The two hundredth anniversary of Karl Marx’s birth is giving rise to many conferences dedicated to numerous (and God knows there were many) aspects of Marx’s work and life. (I am going to one such conference in Haifa.) Add to it an even greater number of reviews of his work and influence (Peter Singer just published one a couple of days ago), new books on his life, a movie on Young Marx and the list goes on.
I will also look here at Marx’s intellectual influence—but from a very different angle. I will use the counterfactual approach. I would ask what would had been his influence had not three remarkable events happened. Clearly, like all counterfactuals, it is based on personal reading of history and guesswork. It cannot be proven right. I am sure that others could come with different counterfactuals—perhaps better than mine.
The first event: had there been no Engels. This counterfactual had been discussed but it is worth reviewing. When Karl Marx died in 1883, he was the coauthor of The Communist Manifesto, a number of political and social short studies, newspaper articles (in the New York Daily Tribune) and a thick but not well-known or much translated book called Capital (volume 1). It was published 16 years before his death and during the intervening years he wrote a lot but published little. Toward the end of his life, he even wrote little. Similarly unpublished and in a mess were hundreds of pages of his manuscripts from the late 1840s, and the 1850s and 1860s. Marx was known among the rather small circle of worker activists, and German, Austrian and increasingly Russian social-democrats. Had it remained so, that is, had not Engels spent more than ten years putting Marx’s papers in order and producing two additional volumes of Das Capital, Marx’s fame would have ended at the point where it was in 1883. It would have been rather minimal. I doubt that anyone would have remembered his birthday today (he was born on 5th of May).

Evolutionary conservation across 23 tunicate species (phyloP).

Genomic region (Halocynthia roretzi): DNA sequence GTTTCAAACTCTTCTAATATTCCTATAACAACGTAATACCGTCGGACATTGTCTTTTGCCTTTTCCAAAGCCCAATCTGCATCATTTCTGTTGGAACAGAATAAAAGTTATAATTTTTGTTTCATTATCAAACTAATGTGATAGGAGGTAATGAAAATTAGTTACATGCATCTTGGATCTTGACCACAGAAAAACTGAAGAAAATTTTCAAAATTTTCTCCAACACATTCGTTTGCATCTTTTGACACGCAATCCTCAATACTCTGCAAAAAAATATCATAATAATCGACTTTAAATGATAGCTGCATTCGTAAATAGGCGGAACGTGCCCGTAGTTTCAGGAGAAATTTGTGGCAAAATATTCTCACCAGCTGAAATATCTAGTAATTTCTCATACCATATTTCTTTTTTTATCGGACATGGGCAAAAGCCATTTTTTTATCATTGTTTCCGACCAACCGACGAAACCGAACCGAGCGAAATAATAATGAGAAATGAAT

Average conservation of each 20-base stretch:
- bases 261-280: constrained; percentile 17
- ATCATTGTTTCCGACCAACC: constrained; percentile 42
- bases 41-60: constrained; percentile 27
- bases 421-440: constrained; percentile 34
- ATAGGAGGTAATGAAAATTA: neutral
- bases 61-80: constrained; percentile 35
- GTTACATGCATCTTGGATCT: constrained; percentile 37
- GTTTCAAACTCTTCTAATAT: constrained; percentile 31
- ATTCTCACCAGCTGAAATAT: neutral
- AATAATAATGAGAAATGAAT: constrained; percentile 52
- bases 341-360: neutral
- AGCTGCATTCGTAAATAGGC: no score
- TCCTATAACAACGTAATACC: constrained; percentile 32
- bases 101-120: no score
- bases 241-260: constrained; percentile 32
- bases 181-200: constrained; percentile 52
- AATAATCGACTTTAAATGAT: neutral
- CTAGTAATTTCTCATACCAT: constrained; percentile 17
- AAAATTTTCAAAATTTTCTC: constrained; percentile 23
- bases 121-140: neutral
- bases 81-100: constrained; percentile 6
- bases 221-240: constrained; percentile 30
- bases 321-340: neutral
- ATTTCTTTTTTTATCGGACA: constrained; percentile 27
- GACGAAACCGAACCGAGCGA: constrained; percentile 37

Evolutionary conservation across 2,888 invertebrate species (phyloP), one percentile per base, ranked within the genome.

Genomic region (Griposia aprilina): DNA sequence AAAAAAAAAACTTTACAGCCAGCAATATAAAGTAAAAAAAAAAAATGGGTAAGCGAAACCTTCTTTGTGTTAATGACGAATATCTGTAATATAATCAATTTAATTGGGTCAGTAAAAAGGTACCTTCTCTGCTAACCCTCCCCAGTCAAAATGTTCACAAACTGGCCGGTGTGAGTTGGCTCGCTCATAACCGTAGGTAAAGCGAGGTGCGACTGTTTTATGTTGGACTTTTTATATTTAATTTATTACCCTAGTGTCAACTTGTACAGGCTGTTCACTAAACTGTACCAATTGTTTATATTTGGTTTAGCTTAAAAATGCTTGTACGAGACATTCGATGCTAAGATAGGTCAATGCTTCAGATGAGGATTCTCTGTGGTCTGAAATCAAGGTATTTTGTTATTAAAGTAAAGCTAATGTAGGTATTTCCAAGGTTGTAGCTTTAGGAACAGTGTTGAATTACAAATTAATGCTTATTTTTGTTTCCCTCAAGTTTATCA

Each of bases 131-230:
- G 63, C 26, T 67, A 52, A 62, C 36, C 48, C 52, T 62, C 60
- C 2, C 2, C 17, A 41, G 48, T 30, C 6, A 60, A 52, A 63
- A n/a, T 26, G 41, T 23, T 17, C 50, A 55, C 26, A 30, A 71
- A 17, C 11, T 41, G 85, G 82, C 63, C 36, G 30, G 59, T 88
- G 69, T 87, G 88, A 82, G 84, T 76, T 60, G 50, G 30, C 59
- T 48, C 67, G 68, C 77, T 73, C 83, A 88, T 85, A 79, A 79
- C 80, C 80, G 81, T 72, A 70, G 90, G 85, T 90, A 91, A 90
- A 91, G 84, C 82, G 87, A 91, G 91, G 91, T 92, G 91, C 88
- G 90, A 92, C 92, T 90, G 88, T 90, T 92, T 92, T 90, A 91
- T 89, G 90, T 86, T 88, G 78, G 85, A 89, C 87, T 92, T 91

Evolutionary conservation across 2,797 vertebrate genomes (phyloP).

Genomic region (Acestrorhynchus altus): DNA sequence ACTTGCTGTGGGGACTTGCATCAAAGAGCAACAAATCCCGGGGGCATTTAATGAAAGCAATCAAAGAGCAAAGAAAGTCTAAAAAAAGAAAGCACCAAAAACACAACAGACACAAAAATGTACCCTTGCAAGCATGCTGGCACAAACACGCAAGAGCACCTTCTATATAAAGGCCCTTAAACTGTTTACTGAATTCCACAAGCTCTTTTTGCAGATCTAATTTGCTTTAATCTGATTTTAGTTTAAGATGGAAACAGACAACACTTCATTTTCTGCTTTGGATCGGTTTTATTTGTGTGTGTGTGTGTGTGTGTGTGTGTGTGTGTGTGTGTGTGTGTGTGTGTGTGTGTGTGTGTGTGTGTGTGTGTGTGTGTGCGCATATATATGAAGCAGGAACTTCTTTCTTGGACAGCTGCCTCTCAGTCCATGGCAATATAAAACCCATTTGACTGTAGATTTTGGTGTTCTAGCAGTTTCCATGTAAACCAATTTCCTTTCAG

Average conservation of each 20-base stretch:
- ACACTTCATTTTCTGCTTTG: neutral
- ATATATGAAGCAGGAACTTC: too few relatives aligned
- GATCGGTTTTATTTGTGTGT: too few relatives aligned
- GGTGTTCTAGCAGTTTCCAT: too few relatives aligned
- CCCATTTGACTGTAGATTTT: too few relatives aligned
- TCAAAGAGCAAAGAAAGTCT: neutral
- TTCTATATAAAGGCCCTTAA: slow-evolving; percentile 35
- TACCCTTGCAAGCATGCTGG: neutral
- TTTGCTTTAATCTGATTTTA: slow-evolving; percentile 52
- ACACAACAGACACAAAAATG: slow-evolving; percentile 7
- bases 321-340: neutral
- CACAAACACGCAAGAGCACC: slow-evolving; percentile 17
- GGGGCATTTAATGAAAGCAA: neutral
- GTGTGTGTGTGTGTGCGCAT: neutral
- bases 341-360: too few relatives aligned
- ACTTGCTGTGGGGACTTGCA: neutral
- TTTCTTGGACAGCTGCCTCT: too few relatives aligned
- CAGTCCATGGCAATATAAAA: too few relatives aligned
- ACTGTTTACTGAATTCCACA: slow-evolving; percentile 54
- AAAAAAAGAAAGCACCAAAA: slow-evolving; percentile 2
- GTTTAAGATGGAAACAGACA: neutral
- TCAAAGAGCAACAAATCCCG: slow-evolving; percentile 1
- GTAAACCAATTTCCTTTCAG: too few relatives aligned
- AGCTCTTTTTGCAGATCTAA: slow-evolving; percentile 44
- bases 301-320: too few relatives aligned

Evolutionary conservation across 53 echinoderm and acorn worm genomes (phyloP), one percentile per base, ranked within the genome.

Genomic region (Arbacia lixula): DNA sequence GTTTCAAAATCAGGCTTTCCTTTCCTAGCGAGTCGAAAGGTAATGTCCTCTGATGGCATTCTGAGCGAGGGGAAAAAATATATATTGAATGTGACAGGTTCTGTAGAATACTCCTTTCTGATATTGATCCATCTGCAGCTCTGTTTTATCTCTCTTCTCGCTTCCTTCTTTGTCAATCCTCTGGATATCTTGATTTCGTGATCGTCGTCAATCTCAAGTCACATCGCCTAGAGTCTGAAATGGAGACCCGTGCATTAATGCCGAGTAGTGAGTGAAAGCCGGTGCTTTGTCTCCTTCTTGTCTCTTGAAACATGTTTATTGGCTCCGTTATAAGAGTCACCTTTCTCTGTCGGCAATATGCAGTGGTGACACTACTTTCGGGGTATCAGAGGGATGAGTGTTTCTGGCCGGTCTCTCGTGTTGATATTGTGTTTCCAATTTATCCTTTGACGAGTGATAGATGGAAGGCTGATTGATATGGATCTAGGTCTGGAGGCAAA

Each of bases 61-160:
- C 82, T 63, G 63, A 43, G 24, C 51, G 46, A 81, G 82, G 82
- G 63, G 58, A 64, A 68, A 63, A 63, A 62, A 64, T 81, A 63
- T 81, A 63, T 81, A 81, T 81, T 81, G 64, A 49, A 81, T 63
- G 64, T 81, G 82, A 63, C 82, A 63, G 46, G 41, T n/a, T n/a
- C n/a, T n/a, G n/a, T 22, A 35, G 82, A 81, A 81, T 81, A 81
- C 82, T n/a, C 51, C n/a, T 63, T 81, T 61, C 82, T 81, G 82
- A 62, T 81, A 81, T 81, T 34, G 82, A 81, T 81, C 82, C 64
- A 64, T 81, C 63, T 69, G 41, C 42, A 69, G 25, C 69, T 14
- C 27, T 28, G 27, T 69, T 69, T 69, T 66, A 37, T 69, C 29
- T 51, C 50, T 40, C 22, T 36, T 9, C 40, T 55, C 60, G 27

But thanks to Engels’ selfless work and dedication (and Engels’ own importance in German social-democracy), Marx’s importance grew. Social-democrats became the largest party in Germany and this further carried Marx’s influence forward. Under Kautsky, The Theories of Surplus Value were published. The only other countries where, within a very narrow circle though, he was influential were Russia and Austria-Hungary.
The first decade of the 20th century saw increasing influence of Marxist thought, so much so that Leszek Kolakowski in his monumental Main currents of Marxism rightly calls it “the golden age”. It was indeed the golden age of Marxist thought in terms of the caliber of people who wrote in the Marxist vein, but not in terms of global influence. For Marx’s thought made no inroads into the Angle-Saxon world (the first English translation of Das Kapital—which is still, strangely, referred to by its German title--was in 1887, that is twenty years after its original publication). And in Southern Europe, including France, he was eclipsed by anarchists and by “petty bourgeois socialists”.
This is where the things would have ended had there not been the Great War. I think that Marx’s influence would have steadily gone down as the social-democrats in Germany moved toward reformism and “revisionism”. His picture would have probably been displayed among the historical “maîtres à penser” of the German social-democracy but not much of his influence would have remained, neither in policy nor (probably) in social sciences.